Diego, interview: "It was during those times that I began to have heavy
contact with people coming out of the occult . . . "; Peter Brown,
"Dropout Heads WitchcraftFight," San Diego Union, 15 January 1972, 1;
"Evangelism Group Fights Witchcraft," San Diego Union, 22 January
1972, p. 5B; Dave Balsiger, "Charismatic Insider's Report," Logos
Journal, May/June 1972, 39, 40.

74. Interview, Morris Cerullo; Balsiger, "Insider's Report;" Christian
Life, March 1972, 12.

75. Dave Balsiger, et al., "It's Happening Now," insert, San Diego
Evening Tribune, 17 January 1972. (See Roddy, below: " . . .  Cerullo,
surprisingly unassuming in contrast to the image created by his flashy
PR people . . . ") Peter Brown, "Dropout Heads Witchcraft Fight"; John
Dart, "Converted `Priest' Offers Guided Tour of Satanism," Los Angeles
Times, 19 January 1972, Sec. C, Part II, 1; "Evangelism Group Fights
Witchcraft"; Balsiger, "Insider's Report."

76. Lee Roddy, "Morris Cerullo Crusade: A New Anointing?" Christianity
Today, 18 February 1972, 52-53.

77. Interview, Dave Balsiger.

78. Interview, Jean Jolly.

79. Navy Records, date of discharge, 2 June 1972.

80. Interview, George Eckeroth.

81. "YEAR END REPORT and APPEAL FOR ASSISTANCE," Alpha Omega Outreach,
Rev. Mike Warnke, president, January, 1973.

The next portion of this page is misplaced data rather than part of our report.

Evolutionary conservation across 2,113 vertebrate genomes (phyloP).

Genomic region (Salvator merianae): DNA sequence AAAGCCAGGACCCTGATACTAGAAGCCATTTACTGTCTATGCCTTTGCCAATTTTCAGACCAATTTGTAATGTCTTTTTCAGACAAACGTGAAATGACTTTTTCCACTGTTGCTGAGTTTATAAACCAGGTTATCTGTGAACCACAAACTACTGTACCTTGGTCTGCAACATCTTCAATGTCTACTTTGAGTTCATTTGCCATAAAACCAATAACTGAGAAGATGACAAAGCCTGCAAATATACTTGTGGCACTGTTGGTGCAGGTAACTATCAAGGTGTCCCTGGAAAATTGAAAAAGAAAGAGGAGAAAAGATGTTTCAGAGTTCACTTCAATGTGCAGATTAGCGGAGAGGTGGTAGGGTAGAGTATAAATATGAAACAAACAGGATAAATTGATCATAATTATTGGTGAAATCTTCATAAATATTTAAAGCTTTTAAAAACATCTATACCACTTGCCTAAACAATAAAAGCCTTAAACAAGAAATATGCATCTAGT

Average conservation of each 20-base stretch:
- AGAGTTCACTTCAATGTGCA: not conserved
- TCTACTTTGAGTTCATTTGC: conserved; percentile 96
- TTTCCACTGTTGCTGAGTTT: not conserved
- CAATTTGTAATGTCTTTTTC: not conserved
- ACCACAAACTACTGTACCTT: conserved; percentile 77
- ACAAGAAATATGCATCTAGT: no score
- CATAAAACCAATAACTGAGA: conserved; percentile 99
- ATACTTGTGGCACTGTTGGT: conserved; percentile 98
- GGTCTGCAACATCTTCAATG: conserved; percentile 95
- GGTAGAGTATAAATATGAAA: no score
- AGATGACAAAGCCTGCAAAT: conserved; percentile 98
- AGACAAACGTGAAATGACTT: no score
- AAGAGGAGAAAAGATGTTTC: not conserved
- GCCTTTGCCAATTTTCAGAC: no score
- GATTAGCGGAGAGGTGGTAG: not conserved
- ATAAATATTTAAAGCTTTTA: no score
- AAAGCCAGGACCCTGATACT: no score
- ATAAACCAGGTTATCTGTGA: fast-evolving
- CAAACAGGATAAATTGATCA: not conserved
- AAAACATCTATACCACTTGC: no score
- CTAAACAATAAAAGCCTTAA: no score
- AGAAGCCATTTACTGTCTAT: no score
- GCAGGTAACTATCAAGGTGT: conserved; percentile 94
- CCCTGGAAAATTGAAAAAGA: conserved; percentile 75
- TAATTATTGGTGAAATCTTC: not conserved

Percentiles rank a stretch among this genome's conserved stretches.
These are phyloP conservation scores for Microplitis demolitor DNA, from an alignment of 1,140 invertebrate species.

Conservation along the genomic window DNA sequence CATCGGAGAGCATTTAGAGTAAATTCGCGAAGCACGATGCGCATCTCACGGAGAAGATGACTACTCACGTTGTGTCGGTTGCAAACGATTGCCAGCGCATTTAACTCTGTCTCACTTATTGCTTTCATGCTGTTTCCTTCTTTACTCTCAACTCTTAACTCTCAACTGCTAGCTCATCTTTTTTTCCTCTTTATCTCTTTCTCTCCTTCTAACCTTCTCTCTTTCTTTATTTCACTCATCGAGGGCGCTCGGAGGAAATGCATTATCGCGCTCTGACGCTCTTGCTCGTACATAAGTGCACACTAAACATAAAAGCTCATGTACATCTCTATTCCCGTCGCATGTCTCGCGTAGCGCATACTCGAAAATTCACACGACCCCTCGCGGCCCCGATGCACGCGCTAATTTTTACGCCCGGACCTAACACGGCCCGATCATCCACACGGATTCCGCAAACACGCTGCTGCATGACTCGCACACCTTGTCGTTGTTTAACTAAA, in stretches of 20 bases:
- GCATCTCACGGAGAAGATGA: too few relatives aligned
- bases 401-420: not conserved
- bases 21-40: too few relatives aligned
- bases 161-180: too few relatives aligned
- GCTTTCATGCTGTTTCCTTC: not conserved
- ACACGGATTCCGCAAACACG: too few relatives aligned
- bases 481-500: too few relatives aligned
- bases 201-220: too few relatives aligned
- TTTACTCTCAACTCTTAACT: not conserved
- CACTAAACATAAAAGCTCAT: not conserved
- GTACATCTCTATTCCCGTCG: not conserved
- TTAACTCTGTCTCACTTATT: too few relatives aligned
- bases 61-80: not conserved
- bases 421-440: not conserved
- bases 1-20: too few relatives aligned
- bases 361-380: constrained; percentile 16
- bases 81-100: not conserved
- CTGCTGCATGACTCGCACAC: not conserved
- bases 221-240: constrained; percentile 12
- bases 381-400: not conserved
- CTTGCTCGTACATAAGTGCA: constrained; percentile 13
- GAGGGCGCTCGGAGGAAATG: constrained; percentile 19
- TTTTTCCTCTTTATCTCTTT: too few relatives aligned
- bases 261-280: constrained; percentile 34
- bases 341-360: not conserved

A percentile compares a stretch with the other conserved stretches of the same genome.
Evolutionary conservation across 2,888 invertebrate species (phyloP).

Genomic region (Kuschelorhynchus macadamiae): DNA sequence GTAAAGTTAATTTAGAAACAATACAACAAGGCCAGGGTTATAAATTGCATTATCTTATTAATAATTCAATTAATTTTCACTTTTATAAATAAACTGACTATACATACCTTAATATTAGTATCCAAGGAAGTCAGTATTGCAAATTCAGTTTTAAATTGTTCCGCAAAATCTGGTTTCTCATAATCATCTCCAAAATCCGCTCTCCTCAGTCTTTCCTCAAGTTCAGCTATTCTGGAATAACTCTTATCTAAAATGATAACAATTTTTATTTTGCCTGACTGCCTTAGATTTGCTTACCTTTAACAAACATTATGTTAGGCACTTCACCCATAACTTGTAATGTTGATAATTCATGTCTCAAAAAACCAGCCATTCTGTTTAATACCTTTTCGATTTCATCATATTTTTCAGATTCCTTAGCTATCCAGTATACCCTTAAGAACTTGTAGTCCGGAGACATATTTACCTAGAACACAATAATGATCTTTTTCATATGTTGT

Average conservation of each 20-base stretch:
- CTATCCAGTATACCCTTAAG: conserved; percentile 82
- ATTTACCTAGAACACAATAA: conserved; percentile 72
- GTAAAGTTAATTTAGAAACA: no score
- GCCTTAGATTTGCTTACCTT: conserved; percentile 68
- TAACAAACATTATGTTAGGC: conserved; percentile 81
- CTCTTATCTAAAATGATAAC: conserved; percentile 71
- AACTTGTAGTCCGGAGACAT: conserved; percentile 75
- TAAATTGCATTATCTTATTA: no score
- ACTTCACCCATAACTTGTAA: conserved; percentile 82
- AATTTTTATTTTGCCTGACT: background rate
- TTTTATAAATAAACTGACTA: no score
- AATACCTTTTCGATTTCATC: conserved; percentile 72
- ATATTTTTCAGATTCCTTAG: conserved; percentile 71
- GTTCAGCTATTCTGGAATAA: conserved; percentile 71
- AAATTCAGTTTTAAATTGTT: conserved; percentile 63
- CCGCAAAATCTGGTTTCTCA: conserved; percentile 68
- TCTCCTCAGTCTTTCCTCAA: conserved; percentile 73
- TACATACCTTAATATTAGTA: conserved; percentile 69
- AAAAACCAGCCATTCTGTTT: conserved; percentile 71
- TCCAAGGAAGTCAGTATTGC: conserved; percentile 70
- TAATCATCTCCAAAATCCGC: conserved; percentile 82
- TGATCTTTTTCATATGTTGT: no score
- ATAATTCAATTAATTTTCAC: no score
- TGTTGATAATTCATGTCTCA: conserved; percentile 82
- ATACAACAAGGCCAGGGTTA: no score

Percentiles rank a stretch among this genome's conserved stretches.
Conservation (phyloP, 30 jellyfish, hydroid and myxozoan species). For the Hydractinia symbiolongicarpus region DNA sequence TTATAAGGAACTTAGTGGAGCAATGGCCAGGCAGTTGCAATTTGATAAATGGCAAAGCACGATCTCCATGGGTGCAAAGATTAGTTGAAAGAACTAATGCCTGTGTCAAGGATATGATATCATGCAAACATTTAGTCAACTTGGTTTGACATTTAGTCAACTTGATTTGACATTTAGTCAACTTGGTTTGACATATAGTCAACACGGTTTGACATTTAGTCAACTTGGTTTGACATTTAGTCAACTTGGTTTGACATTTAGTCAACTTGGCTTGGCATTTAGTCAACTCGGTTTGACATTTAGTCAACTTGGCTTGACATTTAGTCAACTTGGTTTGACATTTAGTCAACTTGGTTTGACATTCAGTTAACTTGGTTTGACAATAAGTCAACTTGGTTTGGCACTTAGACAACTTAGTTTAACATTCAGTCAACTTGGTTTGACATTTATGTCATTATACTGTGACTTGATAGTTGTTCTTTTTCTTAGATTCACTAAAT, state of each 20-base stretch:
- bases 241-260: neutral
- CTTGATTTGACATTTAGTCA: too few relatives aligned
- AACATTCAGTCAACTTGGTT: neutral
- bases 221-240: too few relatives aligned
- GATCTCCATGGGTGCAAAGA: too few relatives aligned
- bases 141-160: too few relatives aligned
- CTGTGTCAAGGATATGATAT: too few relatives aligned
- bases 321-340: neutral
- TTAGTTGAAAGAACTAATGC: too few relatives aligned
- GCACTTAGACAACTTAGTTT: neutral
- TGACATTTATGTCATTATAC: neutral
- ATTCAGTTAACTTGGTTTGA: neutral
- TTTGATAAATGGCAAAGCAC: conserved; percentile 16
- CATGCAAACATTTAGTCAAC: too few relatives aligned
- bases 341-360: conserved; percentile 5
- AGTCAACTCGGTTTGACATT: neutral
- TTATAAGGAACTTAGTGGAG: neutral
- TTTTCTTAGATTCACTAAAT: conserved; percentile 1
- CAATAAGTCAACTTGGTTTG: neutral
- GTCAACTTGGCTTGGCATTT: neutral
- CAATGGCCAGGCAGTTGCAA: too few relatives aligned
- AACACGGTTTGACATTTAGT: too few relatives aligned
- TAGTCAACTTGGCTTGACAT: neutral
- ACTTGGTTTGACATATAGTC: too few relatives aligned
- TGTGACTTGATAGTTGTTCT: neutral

82. Michael Warnke, "When Evil Fights Back," Guideposts, Nov. 1972,

83. Dave Balsiger, "Charismatic Insider's Report," Logos Journal,
July-August 1972, 54.

84. Dave Balsiger, "Charismatic Insider's Report," Logos Journal,
Nov-Dec 1972, 56.

85. John P. Ferre, "Searching For the Great Commission: Evangelical
Book Publishing Since the 1970s," in American Evangelicals and the
Mass Media, ed. Quentin J. Schultze (Grand Rapids, Mich.: Zondervan,
1990), 99-101.

86. David Hazard, "Decatrends in Christian Publishing," Charisma,
August 1985, 140.

87. Michael Esses, Michael, Michael, Why Do You Hate Me?
(Plainfield, NJ: Logos International, 1973); Betty Esses DeBlase,
Survivor of a Tarnished Ministry (Santa Ana, CA: Truth Publishers,

88. James Danne, "Demonic Spirits," Christian Century, 4 July 1973,
738; Paul Nevin, "On Selling Your Soul to the Devil," Moody Monthly,
July-August 1973, 52.

89. Dave Balsiger Biographical Sketch.

90. James E. Adams, "Regards Peril of the Occult As Worse Than That of
Drugs," St. Louis Post-Dispatch, 29 November 1972; Hershel Smith with
Dave Hunt, The Devil and Mr. Smith (Old Tappan, NJ: Fleming H. Revell
Company, 1974); James H. Brewster, "Rolling Along with the
Witchmobile," Probe the Unknown magazine, March 1973, 22-25;
Interview, Jean Jolly.

91. Darryl E. Hicks and Dr. David A. Lewis, The Todd Phenomenon
(Harrison, AK: New Leaf Press, 1979), foreword by Doug Wead and Mike